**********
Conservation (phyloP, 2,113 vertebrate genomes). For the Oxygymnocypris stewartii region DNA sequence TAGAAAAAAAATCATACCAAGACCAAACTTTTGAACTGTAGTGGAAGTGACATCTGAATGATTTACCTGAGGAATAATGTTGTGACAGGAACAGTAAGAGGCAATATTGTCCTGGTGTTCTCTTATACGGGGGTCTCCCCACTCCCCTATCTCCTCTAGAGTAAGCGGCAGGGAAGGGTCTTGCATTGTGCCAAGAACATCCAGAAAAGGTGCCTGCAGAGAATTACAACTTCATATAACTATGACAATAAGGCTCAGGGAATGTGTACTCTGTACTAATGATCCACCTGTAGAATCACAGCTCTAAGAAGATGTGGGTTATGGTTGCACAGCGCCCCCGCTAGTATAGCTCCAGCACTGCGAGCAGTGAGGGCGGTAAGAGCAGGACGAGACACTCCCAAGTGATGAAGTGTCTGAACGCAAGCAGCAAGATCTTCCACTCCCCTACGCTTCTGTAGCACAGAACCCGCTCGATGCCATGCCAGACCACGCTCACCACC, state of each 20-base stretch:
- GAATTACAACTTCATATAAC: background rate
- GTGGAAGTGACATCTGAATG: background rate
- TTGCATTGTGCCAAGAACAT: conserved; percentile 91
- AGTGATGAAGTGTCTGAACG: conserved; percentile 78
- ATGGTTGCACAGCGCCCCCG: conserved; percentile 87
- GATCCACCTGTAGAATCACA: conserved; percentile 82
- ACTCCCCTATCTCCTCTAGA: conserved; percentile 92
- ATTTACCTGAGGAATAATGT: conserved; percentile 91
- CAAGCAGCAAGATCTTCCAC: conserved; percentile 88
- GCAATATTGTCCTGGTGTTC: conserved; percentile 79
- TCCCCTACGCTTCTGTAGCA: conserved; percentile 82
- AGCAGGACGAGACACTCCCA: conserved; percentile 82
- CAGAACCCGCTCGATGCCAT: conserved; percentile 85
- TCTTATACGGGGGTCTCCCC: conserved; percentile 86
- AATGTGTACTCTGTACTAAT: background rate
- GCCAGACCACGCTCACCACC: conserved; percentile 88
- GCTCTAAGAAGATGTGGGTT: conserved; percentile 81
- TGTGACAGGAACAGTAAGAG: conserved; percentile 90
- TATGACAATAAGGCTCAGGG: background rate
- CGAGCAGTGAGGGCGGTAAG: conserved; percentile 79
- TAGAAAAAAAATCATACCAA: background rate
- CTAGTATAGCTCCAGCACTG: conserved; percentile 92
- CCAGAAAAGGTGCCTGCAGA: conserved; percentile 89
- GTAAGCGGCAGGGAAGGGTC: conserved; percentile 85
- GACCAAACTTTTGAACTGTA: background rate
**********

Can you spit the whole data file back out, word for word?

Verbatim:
Conservation (phyloP, 2,113 vertebrate genomes). For the Oxygymnocypris stewartii region DNA sequence TAGAAAAAAAATCATACCAAGACCAAACTTTTGAACTGTAGTGGAAGTGACATCTGAATGATTTACCTGAGGAATAATGTTGTGACAGGAACAGTAAGAGGCAATATTGTCCTGGTGTTCTCTTATACGGGGGTCTCCCCACTCCCCTATCTCCTCTAGAGTAAGCGGCAGGGAAGGGTCTTGCATTGTGCCAAGAACATCCAGAAAAGGTGCCTGCAGAGAATTACAACTTCATATAACTATGACAATAAGGCTCAGGGAATGTGTACTCTGTACTAATGATCCACCTGTAGAATCACAGCTCTAAGAAGATGTGGGTTATGGTTGCACAGCGCCCCCGCTAGTATAGCTCCAGCACTGCGAGCAGTGAGGGCGGTAAGAGCAGGACGAGACACTCCCAAGTGATGAAGTGTCTGAACGCAAGCAGCAAGATCTTCCACTCCCCTACGCTTCTGTAGCACAGAACCCGCTCGATGCCATGCCAGACCACGCTCACCACC, state of each 20-base stretch:
- GAATTACAACTTCATATAAC: background rate
- GTGGAAGTGACATCTGAATG: background rate
- TTGCATTGTGCCAAGAACAT: conserved; percentile 91
- AGTGATGAAGTGTCTGAACG: conserved; percentile 78
- ATGGTTGCACAGCGCCCCCG: conserved; percentile 87
- GATCCACCTGTAGAATCACA: conserved; percentile 82
- ACTCCCCTATCTCCTCTAGA: conserved; percentile 92
- ATTTACCTGAGGAATAATGT: conserved; percentile 91
- CAAGCAGCAAGATCTTCCAC: conserved; percentile 88
- GCAATATTGTCCTGGTGTTC: conserved; percentile 79
- TCCCCTACGCTTCTGTAGCA: conserved; percentile 82
- AGCAGGACGAGACACTCCCA: conserved; percentile 82
- CAGAACCCGCTCGATGCCAT: conserved; percentile 85
- TCTTATACGGGGGTCTCCCC: conserved; percentile 86
- AATGTGTACTCTGTACTAAT: background rate
- GCCAGACCACGCTCACCACC: conserved; percentile 88
- GCTCTAAGAAGATGTGGGTT: conserved; percentile 81
- TGTGACAGGAACAGTAAGAG: conserved; percentile 90
- TATGACAATAAGGCTCAGGG: background rate
- CGAGCAGTGAGGGCGGTAAG: conserved; percentile 79
- TAGAAAAAAAATCATACCAA: background rate
- CTAGTATAGCTCCAGCACTG: conserved; percentile 92
- CCAGAAAAGGTGCCTGCAGA: conserved; percentile 89
- GTAAGCGGCAGGGAAGGGTC: conserved; percentile 85
- GACCAAACTTTTGAACTGTA: background rate